Arrogance, ignorance and the Constitution

Arrogance and ignorance are, the adage says, a fatal combination. But what does it mean to be ignorant? An answer jumps out of the responses to a recent, annual Constitution Day civics survey conducted by the Annenberg Public Policy Center of the University of Pennsylvania. The Center queried 1,000 American male and female adults -— the usual size of a survey sample, providing a margin of error of less than 3.7 percent — and found many appalling things. 

Only 26 percent of respondents could name all three branches of government (executive, legislative, and judicial).  Six years ago, when Annenberg first began this annual poll, 38 percent could do so.

Only two-thirds of the responders could name any of the rights guaranteed under the First Amendment to the Constitution, and 37 percent could not name one. 

Some 53 percent think immigrants in this country illegally do not have any rights under the Constitution, when precedent going back to an 1886 Supreme Court case, and upheld repeatedly since, says they do. On that point, 24 percent do not think that Muslims have the same constitutional rights as other Americans, and 21 percent don’t think atheists have them. Only 15 percent could name all four rights guaranteed to all Americans by the First Amendment: freedom of speech, of the press, of religion and of assembly.

The First Amendment reads: “Congress shall make no law respecting an establishment of religion, or prohibiting the free exercise thereof; or abridging the freedom of speech, or of the press; or the right of the people peaceably to assemble, and to petition the Government for a redress of grievances.”

The survey responses do not demonstrate stupidity but ignorance, since the respondents can be presumed to be either high school graduates — Census Bureau statistics show that 88 percent of adults in the U.S. are — or college graduates, as the same Census Bureau study shows that 333 of every 1,000 adults are.  So they’re not unschooled and presumably they’re not stupid.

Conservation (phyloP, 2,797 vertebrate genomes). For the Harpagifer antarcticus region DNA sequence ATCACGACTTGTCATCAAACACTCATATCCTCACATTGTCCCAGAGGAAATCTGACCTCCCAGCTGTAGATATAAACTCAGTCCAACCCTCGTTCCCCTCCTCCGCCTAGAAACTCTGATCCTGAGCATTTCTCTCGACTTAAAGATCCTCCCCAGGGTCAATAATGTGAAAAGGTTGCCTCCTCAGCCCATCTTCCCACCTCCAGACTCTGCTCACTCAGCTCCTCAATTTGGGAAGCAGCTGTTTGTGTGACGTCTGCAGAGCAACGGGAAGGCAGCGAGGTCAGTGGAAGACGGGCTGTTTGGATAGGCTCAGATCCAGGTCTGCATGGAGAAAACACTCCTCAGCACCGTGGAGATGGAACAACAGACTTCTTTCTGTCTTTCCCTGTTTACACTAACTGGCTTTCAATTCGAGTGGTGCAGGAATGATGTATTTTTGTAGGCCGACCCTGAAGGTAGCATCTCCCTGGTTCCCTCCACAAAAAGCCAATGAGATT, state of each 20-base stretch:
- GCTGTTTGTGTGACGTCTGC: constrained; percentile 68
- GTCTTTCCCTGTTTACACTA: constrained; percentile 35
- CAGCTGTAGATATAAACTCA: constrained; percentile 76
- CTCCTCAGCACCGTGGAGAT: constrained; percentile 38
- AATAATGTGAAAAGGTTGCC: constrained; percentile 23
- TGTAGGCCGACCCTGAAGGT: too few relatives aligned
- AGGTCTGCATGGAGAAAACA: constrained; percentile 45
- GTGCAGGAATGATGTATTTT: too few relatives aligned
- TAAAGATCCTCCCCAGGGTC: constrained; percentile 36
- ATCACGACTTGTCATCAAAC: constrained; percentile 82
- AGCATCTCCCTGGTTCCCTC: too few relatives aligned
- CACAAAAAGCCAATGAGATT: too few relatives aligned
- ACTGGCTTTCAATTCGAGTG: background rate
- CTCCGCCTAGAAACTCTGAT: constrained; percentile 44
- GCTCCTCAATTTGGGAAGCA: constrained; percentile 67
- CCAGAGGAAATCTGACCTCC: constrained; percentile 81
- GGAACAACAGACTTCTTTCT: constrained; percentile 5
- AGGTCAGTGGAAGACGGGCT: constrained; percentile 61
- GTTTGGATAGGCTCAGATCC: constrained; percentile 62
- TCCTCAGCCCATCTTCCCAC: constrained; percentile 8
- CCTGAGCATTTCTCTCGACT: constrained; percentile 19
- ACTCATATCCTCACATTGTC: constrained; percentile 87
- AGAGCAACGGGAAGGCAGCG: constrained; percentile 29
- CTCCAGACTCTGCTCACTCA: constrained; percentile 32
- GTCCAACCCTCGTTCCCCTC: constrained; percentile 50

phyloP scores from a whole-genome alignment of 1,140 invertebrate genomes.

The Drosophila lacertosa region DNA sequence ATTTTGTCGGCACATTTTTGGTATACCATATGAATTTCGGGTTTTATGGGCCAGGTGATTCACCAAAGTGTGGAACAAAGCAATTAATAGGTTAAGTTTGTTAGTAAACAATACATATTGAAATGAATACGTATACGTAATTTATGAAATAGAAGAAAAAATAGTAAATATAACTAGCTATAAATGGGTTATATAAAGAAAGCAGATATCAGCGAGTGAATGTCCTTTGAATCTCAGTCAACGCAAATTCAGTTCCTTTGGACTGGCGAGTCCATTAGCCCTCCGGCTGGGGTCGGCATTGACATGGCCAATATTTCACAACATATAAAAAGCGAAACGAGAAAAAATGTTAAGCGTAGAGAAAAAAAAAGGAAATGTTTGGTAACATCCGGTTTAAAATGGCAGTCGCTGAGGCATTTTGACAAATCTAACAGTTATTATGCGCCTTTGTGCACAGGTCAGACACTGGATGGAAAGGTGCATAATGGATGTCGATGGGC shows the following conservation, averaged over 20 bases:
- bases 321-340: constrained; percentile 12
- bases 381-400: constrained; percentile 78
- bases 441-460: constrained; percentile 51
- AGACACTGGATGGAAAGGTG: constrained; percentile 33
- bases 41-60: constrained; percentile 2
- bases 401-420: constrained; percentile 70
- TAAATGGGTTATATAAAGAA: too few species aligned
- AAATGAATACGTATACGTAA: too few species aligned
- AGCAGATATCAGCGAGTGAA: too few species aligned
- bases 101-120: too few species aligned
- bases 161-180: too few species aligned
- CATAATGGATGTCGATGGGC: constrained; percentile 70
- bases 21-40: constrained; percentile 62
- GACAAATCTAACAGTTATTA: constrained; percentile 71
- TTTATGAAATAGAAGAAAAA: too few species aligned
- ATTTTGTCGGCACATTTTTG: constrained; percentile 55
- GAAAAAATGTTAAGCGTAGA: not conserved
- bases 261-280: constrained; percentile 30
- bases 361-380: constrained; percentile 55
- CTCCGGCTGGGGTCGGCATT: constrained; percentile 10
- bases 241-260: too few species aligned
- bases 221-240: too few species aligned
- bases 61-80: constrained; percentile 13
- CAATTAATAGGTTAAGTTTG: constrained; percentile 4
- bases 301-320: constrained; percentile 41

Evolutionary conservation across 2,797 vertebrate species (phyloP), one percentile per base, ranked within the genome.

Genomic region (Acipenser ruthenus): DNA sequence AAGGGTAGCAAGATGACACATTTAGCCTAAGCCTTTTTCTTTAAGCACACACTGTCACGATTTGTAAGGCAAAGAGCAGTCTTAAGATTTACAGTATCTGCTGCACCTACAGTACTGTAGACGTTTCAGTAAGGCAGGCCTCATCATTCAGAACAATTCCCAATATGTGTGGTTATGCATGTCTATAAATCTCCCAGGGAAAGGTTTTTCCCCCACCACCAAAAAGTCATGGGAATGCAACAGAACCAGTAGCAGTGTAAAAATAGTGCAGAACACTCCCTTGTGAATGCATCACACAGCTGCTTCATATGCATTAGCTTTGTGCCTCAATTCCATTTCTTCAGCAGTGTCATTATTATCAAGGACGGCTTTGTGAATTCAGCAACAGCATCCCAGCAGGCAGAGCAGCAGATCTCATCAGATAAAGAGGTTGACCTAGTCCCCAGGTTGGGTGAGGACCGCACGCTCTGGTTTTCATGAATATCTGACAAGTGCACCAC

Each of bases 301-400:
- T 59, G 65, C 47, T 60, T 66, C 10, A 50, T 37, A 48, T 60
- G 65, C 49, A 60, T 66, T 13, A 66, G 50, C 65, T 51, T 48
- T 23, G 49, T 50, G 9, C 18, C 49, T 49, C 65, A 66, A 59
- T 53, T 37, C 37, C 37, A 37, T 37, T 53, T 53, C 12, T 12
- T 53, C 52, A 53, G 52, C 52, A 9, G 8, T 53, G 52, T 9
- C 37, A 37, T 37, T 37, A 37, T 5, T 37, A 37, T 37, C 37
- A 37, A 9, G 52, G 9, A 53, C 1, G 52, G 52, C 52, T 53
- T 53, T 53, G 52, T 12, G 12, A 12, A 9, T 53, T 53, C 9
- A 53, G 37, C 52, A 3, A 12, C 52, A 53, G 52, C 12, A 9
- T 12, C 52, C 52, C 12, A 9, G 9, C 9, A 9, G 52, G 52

What is showing is their ignorance, since in American high schools it is difficult to avoid learning that there are the three interdependent branches of government, and that the First Amendment guarantees the rights to freedom of religion, speech, press and assembly.  

So either they don’t want to know such facts because the facts don’t square with their beliefs, or they don’t believe the facts because they have been unduly influenced by bloviators of cable-TV, talk-radio and the internet who disregard the facts.  And not just those on the right — the survey results show that while two-thirds of the responders who don’t believe that immigrants and Muslims have any rights self-identify as conservative, 46 percent of the liberals and moderates also don’t think Muslims and immigrants have the same rights as the rest of us.

Fortunately, the survey did not ask anything complicated, such as how the checks and balances system works, so we do not have any wildly wrong answers to, say, whether an executive branch attempt to deny constitutional rights to Muslims or illegal immigrants could be overturned by a judicial branch ruling.

Such appalling ignorance has lots of consequences.  It translates easily into the sort of arrogance that contends that people whom we don’t like are lesser human beings. It fosters a climate that has elected a president who appears not to have read the Constitution, and who believes he can trample with impunity over the rights guaranteed to individuals by the Bill of Rights, and who for instituting actions against certain groups that he doesn’t like, continues to receive the cheers of his electoral base.      

If we are to have real debates on matters of substance — immigration, the future of work, international security, the degree to which wealth should be taxed — the participants need to conduct them on the basis of facts and on what our Constitution allows and disallows. If a majority — a majority! — of Americans are as ignorant of the basic facts of American governance as this survey indicates, there will be no such substantive debates. 

Over the course of 241 years, our democracy has survived many assaults, but I fail to see how this country can continue as a democracy if its people remain so willfully ignorant of our government’s basic building blocks. How can we expect the checks and balances system to work if so many citizens don’t even know it exists?


Tom Shachtman is the author of more than a dozen American and world histories and of documentaries seen on all the major networks. He lives in Salisbury.